Alakazam is one of the few Supports who can take a Striker with absolutely no Self Buffing capability and bring it to a great position to deal damage without another offensive Support. In fact, not only can it bring a Specially Offensive Striker to +6 Sp.Atk and +2 Critical Hit Chance (4/5 moves will Crit), it can also Heal, boost Accuracy, and provide Damage Reduction through Reflect. These things make Alakazam not only one of the game's most powerful offensive Supports, it also makes it incredibly versatile and allows it to be effective on quite literally ANY Specially offensive team, and a fair few Physically offensive ones on top of that.
Lyra's Sync Grid has given it everything people have been saying it needed since its release, and now that it's finally here the pair has snatched several niches away from its fellow Supports to become a highly versatile pair; you can't go wrong with a fully built Lyra on any team looking for supportive buffs. Beyond the myriad of team-wide stat bonuses the Grid gave it (among them the massively powerful Critical Squad), it also completely changed the way Sun teams function by putting Solarize on a pair that's both unlimited and quite good on its own. In today's Pokemon Masters, if you use Sun, you use Meganium without exception; even if you don't, the pair's excellent buff toolbox and respectable bulk make it a welcome addition to any team looking to round out its offensive stat boosts.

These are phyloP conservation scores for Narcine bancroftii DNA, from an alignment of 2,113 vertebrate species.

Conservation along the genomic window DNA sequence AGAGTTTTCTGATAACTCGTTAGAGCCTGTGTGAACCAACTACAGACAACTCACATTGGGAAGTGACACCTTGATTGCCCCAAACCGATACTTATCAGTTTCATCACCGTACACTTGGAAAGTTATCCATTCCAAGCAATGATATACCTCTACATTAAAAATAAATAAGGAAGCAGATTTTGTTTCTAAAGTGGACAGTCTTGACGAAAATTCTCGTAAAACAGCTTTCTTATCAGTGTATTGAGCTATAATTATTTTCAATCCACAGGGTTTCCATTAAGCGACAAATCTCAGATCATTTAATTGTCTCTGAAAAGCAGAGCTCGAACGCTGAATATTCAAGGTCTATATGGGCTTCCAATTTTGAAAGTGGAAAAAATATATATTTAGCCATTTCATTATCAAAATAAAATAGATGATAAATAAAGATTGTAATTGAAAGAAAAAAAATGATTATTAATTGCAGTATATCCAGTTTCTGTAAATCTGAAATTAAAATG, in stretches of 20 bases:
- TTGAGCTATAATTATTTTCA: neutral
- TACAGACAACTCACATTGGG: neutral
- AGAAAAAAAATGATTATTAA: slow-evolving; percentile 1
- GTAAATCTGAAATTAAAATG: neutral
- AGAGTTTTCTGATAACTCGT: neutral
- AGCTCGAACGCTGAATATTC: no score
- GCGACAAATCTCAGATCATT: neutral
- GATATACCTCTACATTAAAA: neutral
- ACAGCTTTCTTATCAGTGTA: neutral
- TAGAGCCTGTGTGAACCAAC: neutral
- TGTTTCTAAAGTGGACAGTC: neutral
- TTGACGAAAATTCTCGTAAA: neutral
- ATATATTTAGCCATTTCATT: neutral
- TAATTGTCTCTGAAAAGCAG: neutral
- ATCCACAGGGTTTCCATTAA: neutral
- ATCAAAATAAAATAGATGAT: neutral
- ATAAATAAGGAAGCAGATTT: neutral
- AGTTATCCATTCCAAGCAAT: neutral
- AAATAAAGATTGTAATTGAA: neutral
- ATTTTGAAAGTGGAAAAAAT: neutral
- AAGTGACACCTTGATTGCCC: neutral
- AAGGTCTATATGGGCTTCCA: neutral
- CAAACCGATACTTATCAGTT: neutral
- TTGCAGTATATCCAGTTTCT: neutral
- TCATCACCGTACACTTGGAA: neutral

Although still a deliciously versatile pair that can cover a lot of ground and see use in many different situations, the introduction of pairs like Alakazam and Blastoise has led to a general shift away from purely stat-boosting tanks, since that kind of option provides the same buffs without sacrificing a slot that could otherwise be used for an additional healer. Still largely unique to Rotom, however, is the incredibly powerful ability to accelerate you Striker's sync move countdown, which in combination with the pair's solid bulk and passives continues to maintain its position on this list.
Starmie's Grid is finally here, and with the increased healing and array of buffs it brought, Starmie has emerged alongside Glalie as one of the game's best backup tanks. A versatile kit, powerful buffs for its team and itself, and even the potential to deal decent damage make Starmie a solid Support and then some.